Phylogeny of the Carolinense Clade of Solanum (Solanaceae) Inferred from Nuclear and Plastid DNA Sequences

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The large and economically important genus Solanum contains ca. 1,400 species distributed worldwide. One of the 12–14 major clades identified in the genus is the Leptostemonum clade, or the “spiny solanums.” Previous molecular phylogenetic studies have identified 14 major clades in the spiny solanums. Among these is the Carolinense clade, which contains Solanum carolinense, the type species of S. subsect. Lathyrocarpum. However, previous results have suggested that the species composition of the Carolinense clade is only partially congruent with taxonomic circumscriptions of S. subsect. Lathyrocarpum. The main goal of this study was to increase taxon sampling over previous molecular phylogenies in order to better understand the composition of the Carolinense clade. We newly sequenced 31 accessions of 17 taxa putatively belonging to the clade for two nuclear (ITS, waxy) and one plastid gene region (trnT–trnF) and combined these with previously generated molecular data. Phylogenetic analyses of separate and combined DNA matrices were done using maximum parsimony and Bayesian methods. Results from analyses of the combined nuclear and plastid data set showed 10 taxa to be resolved within a well-supported Carolinense clade. However, three species, Solanum dimidiatum, S. perplexum, and S. hieronymi, showed conflicting placements in phylogenies based on analyses of nuclear vs. plastid data sets, suggesting a history of allopolyploidy or introgression. Within the Carolinense clade, the North and South American species were both recovered as well-supported clades, implying a single dispersal event from South to North America.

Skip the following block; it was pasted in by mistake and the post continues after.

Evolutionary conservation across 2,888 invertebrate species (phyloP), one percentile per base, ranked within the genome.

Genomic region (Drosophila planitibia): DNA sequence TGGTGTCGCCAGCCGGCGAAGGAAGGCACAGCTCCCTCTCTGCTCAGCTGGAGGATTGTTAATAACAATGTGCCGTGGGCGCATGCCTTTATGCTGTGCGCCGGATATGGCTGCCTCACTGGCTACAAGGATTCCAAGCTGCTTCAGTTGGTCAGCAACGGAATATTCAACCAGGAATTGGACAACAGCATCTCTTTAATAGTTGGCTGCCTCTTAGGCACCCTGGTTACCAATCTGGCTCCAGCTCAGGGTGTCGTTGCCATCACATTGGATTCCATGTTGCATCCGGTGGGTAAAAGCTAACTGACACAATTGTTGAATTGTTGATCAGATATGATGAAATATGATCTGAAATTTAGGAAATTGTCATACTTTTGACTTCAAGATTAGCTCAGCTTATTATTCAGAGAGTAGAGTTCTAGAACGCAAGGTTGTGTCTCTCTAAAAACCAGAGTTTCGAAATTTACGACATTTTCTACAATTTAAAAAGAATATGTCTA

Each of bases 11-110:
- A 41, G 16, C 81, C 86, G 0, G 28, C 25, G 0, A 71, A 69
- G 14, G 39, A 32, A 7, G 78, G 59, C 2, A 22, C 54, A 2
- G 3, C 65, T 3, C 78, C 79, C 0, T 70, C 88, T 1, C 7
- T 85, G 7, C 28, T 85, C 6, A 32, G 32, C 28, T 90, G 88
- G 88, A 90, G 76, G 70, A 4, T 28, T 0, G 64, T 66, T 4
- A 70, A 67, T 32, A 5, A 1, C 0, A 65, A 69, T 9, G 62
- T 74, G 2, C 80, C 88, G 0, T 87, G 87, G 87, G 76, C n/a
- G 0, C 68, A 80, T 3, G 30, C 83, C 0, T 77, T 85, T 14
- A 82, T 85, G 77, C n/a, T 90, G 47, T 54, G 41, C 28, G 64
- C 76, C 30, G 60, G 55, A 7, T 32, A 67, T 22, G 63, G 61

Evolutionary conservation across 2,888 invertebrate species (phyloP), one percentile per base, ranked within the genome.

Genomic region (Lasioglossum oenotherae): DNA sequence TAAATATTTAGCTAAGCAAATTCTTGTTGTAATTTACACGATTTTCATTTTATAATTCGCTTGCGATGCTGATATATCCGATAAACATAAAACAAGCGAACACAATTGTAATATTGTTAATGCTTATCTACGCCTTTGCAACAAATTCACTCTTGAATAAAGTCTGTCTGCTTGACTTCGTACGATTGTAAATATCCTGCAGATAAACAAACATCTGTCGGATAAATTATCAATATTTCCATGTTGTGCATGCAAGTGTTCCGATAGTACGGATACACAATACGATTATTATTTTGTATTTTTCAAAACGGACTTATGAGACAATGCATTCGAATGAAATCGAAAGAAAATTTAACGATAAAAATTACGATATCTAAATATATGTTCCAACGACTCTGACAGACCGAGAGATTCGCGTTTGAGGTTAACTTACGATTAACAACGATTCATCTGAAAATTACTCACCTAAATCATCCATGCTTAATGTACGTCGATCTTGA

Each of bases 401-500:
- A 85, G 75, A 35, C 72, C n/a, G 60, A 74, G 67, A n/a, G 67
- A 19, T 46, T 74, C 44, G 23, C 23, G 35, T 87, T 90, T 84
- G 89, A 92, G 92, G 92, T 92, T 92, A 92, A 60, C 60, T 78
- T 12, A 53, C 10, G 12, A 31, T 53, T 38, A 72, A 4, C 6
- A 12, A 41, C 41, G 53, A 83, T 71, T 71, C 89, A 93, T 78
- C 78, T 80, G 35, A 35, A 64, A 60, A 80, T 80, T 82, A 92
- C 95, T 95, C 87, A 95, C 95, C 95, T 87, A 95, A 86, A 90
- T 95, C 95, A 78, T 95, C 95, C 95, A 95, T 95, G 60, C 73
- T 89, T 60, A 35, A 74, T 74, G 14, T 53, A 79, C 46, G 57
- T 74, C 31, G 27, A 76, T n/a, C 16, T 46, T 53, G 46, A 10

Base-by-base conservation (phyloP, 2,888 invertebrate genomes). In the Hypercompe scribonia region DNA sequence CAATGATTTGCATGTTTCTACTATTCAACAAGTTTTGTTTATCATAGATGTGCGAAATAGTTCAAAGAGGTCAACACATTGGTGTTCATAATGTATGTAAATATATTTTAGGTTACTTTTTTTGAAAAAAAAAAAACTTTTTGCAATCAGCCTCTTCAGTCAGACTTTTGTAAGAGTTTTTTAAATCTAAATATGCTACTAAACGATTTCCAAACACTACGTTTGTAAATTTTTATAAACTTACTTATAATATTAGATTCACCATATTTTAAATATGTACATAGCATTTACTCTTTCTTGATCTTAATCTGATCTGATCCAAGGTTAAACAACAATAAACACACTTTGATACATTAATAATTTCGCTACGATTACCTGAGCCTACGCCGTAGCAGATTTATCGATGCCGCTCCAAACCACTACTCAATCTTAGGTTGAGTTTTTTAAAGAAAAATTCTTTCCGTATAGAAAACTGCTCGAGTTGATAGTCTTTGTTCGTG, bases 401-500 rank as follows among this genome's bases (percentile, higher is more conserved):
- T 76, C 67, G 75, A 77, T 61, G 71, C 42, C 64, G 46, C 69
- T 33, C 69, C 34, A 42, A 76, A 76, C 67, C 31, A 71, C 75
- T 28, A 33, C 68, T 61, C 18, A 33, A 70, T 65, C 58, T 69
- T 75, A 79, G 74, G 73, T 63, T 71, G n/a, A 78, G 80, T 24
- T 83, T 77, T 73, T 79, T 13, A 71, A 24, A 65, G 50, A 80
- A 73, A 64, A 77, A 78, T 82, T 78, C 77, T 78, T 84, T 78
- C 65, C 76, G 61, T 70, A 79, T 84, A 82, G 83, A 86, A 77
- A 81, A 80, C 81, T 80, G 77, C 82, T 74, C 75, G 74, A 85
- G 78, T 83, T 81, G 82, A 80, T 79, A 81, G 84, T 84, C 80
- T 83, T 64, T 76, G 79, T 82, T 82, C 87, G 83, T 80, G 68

Appeared or available online: July 9, 2014

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